Ozone - O3

What is Ozone?

Ozone is an allotropic molecular form of oxygen containing three atoms of oxygen (O3). Ozone O3 is generated through the passage of oxygen O2 through a high voltage potential resulting in the attachment and formation of a third oxygen atom. The molecular formula for ozone (O3) was established by Soret (1863) by taking the ratio of the change in volumes when O3/O2 mixtures were either heated or exposed to turpentine and cinnamon oil. The word ‘ozone’ comes from the Greek word ‘ozein’ which means ‘to smell’. This meaning comes from ozone at the ground level, which gives off a pungent, acrid odour.

Other names – Triatomic oxygen




2.14 kg/m³

Molecular Weight/ Molar Mass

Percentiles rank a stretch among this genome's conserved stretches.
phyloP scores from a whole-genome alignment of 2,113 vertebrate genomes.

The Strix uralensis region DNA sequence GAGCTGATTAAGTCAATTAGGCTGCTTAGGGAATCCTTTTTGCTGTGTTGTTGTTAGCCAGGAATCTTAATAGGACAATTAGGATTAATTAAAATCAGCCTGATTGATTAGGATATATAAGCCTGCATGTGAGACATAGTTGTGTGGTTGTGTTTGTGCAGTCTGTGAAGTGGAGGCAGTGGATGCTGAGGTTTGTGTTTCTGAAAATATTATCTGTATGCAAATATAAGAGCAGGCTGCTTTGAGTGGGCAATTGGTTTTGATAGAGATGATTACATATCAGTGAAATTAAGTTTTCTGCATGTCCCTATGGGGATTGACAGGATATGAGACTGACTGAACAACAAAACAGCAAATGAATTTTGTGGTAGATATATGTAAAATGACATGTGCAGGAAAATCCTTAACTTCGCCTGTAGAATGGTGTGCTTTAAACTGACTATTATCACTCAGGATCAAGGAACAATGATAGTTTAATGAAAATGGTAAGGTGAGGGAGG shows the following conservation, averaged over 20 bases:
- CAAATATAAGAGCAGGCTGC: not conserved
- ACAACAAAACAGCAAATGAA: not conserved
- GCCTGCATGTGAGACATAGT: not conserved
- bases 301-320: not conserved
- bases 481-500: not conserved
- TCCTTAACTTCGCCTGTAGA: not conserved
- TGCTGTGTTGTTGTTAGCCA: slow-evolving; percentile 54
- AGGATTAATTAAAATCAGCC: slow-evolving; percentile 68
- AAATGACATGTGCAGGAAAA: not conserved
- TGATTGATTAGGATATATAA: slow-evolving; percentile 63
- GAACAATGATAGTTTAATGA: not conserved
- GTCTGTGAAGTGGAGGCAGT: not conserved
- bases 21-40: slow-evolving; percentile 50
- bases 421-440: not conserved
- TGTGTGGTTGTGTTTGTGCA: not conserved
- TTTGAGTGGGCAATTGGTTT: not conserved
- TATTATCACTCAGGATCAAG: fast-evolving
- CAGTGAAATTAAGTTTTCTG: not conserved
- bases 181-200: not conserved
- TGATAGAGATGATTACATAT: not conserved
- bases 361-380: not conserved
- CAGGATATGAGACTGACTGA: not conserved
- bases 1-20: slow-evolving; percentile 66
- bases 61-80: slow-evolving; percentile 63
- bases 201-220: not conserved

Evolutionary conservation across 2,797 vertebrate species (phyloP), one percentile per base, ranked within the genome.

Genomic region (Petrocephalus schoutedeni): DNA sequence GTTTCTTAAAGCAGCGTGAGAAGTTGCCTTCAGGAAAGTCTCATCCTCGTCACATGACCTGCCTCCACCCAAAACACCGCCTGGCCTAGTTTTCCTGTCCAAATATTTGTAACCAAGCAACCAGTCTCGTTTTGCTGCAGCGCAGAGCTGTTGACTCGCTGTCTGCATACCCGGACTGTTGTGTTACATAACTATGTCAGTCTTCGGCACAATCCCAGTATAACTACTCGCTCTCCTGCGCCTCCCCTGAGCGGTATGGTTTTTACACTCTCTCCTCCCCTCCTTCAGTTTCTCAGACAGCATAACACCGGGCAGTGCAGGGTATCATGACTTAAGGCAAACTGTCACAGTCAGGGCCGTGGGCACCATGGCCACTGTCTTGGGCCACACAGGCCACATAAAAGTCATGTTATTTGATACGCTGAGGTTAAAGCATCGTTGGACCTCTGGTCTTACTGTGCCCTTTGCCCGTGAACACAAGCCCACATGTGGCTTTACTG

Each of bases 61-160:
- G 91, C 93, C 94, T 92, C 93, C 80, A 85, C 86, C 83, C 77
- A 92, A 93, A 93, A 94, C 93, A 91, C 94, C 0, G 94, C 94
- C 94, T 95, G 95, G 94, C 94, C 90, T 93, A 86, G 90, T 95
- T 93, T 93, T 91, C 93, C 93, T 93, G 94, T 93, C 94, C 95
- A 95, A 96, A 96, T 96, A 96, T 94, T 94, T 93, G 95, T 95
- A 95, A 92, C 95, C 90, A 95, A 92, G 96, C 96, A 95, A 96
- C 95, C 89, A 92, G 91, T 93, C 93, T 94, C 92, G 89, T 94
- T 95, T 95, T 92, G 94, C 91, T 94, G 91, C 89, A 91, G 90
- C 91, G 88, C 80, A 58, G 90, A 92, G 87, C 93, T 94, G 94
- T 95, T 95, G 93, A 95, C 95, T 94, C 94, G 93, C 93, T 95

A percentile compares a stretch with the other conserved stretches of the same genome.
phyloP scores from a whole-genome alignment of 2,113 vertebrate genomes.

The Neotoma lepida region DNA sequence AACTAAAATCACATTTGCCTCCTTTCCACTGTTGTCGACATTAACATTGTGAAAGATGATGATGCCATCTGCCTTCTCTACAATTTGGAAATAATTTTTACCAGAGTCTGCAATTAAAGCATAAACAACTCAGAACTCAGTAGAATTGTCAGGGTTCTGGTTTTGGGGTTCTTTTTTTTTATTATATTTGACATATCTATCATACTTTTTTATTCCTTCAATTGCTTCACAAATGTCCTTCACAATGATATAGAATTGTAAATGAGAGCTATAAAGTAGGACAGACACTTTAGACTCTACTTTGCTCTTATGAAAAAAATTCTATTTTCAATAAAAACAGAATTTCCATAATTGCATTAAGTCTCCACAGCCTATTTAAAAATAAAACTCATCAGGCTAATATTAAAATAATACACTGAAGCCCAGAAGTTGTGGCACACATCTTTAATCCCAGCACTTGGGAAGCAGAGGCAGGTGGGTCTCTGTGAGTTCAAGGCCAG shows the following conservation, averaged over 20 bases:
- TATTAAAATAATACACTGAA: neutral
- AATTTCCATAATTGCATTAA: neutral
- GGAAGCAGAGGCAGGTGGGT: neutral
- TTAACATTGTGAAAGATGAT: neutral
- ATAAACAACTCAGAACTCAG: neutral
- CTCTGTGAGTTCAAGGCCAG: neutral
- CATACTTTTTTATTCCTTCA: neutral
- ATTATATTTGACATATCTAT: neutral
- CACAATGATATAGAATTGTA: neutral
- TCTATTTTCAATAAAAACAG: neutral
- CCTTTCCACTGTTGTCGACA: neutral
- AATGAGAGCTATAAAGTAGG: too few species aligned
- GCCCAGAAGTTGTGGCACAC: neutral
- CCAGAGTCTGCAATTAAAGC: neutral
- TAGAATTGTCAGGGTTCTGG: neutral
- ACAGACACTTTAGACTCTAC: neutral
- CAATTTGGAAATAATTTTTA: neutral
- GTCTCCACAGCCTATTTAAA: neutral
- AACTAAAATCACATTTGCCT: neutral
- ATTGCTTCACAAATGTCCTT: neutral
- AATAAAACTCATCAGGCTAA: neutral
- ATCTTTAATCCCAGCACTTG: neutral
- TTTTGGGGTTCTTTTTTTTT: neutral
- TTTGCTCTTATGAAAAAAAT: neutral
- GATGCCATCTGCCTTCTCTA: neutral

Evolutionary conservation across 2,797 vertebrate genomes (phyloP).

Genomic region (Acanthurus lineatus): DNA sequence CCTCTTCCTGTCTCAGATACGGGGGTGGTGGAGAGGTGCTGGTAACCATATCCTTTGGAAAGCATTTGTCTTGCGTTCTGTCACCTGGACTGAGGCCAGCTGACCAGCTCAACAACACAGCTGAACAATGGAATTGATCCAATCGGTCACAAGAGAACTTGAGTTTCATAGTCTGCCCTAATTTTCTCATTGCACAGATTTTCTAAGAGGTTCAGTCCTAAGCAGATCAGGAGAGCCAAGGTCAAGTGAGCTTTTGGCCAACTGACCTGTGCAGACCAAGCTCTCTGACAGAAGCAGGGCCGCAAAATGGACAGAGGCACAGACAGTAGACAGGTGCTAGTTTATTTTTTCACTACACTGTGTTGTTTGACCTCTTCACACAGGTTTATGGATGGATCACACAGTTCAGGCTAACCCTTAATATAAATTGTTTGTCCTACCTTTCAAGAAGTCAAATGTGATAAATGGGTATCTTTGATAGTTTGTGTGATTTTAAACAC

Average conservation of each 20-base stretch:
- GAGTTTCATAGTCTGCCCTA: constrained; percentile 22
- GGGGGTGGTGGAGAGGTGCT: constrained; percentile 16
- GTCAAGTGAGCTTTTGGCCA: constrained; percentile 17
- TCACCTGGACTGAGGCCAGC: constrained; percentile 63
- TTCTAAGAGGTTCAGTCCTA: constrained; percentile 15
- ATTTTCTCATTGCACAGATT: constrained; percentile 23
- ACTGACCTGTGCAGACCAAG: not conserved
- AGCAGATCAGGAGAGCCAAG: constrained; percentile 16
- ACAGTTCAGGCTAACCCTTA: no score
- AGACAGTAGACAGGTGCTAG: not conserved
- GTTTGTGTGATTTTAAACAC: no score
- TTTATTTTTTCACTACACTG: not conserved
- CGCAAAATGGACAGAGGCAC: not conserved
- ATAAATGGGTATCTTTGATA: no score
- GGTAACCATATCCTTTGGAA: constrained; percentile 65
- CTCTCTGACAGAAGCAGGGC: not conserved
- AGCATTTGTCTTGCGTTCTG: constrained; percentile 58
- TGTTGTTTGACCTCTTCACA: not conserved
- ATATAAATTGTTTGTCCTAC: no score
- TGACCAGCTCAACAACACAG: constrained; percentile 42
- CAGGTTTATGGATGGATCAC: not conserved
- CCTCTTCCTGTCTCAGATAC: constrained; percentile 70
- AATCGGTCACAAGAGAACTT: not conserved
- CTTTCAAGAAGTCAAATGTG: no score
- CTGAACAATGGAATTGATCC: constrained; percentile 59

48 g/mol

Boiling Point

-112 °C

Melting Point

-192.2 °C

Chemical Formula


Ozone Structure – O3

Ozone Structure

Physical Properties of Ozone – O3


Similar to chlorine


Pale blue gas

Covalently-Bonded Unit


Hydrogen Bond Acceptor





Soluble in water, CCl4, Sulfuric acid

Chemical Properties of Ozone – O3

  • Ozone dissolves in water resulting in the formation of hydrogen peroxide. The chemical equation is given below.
  • O3 + 3H2O → 3H2O2

  • Ozone reacts with lead sulfide resulting in the formation of lead sulfate. The chemical equation is given below.
  • 3PbS + 4O3 → 3PbSO4

Uses of Ozone – O3

  • Ozone used at water treatment plants without filtration systems.
  • Ozone may also be formed by commonly used equipment such as photocopiers, laser printers, and other electrical devices.
  • In medicine, by limiting the effects of bacteria, viruses, fungi, yeast, and protozoa, ozone therapy is used to disinfect and treat diseases.
  • Several ozone-depleting compounds possess properties that make them good refrigerants that is, they can efficiently transfer heat from one location to another.

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